- The Washington Times - Saturday, August 20, 2005

Ascendant China’s Voting Rights Act problems war games

The column “Anti-American war games” by James Hackett (Commentary, Thursday) correctly pulls no punches in describing the current military exercises between China and Russia as anti-U.S. war games.

This is only the latest manifestation of China’s challenge to the U.S. supremacy internationally, especially in the Asia-Pacific region. China has been trying to establish a strategic partnership with Moscow to confront what it calls U.S. global hegemony. As the article mentions, through the Shanghai Cooperation Organization of China, Russia, Kazakhstan, Kyrgyzstan, Tajikistan and Uzbekistan, China took a lead to get Uzbekistan to order out U.S. forces that support operations in Afghanistan and tried but failed to get Kyrgyzstan to do the same.

China depends heavily on foreign arms suppliers for advanced technologies and is obtaining increasingly effective weapons from Russia to project its ever-growing military power. Earlier in the year, Chinese Maj. Gen. Zhu Chenghu said China should use nuclear weapons against U.S. intervention on Taiwan’s behalf.

China has been given access to Pakistan’s new port, large enough for China’s nuclear subs, at Gwadar near the Gulf of Oman, which could threaten U.S. assets in the Middle East. China had supplied Pakistan both the nuclear weapons and missiles, and subsequently, Pakistan got missiles from North Korea in exchange for nuclear assistance to the evil regime as part of A.Q. Khan’s gigantic nuclear-proliferation bazaar.

Your editorial “Pakistan’s shot across the bow” (Thursday) states that Pakistan, though a poorer country, has been able to compete with India in cruise missiles, which, I think, is because China gave these missiles to Pakistan for access to the port facilities at Gwadar.

Pakistan does not indigenously manufacture even a small car engine, let alone a car, as autos are only assembled there. Its engineering and electronics industries are very narrow and shallow, so it just cannot have indigenous manufacture of any missiles. When it comes to any seriously high-tech products, Pakistan begs, borrows, steals, trades or gets as military assistance — anything but its own creation.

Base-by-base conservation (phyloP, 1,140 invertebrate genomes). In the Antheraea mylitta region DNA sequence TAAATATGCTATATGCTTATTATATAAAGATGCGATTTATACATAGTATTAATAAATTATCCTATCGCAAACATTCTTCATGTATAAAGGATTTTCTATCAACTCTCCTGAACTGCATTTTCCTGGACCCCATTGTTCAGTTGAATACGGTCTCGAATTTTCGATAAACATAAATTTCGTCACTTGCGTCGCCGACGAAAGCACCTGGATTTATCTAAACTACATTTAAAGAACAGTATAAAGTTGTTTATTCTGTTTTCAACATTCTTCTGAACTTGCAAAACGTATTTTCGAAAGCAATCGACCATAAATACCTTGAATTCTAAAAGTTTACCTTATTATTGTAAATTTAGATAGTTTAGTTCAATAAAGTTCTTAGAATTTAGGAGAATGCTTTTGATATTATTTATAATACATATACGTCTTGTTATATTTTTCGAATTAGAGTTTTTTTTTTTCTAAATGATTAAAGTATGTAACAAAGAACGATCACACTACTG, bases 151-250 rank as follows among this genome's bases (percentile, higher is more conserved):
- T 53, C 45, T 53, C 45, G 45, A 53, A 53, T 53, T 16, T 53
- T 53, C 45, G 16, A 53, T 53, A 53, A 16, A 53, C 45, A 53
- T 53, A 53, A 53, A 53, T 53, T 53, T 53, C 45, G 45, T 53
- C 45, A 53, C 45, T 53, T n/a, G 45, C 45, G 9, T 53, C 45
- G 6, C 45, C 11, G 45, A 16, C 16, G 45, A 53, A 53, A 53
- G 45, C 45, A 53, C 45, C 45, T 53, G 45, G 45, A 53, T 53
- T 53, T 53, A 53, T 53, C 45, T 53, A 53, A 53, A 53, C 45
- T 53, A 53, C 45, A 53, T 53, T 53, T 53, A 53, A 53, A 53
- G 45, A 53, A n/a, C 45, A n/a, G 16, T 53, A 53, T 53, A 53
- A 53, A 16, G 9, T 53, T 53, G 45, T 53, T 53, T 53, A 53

Perhaps this is China’s move to counter the growing relationship between the United States and India, the largest democracies. The United States needs to move very fast and without any reservations to further develop its economic, political and military relationships with all leading democracies, especially India and Japan, to achieve its strategic objectives, which include countering China.

In the wider interests of free and democratic countries, the United States must not give precedence to any tactical requirements or political expediencies.

VIPUL THAKORE

London

Voting Rights Act problems

In “Voting Rights Act milestone” (Commentary, Thursday), Jack Kemp accurately and eloquently describes the origins and transformative triumphs of the 1965 Voting Rights Act. He is also accurate in noting that one part of the act, Section 5, “originally was intended to last no more than about five years because of its extraordinary nature, in effect pre-empting the Constitution’s vesting of voting laws and procedures.” Then he astonishingly says that Section 5 should be reauthorized again, 40 years after the original act. He gives no justification other than these two words: “Problems remain.”

With all respect, this is unpersuasive. Section 5 requires certain jurisdictions to get advance permission from the federal government whenever they make any policy change that involves voting — whether it is moving voting booths from an elementary school to a high school across the street, for example, or increasing the number of representatives on the local animal control board from five to seven or redrawing city-council district lines.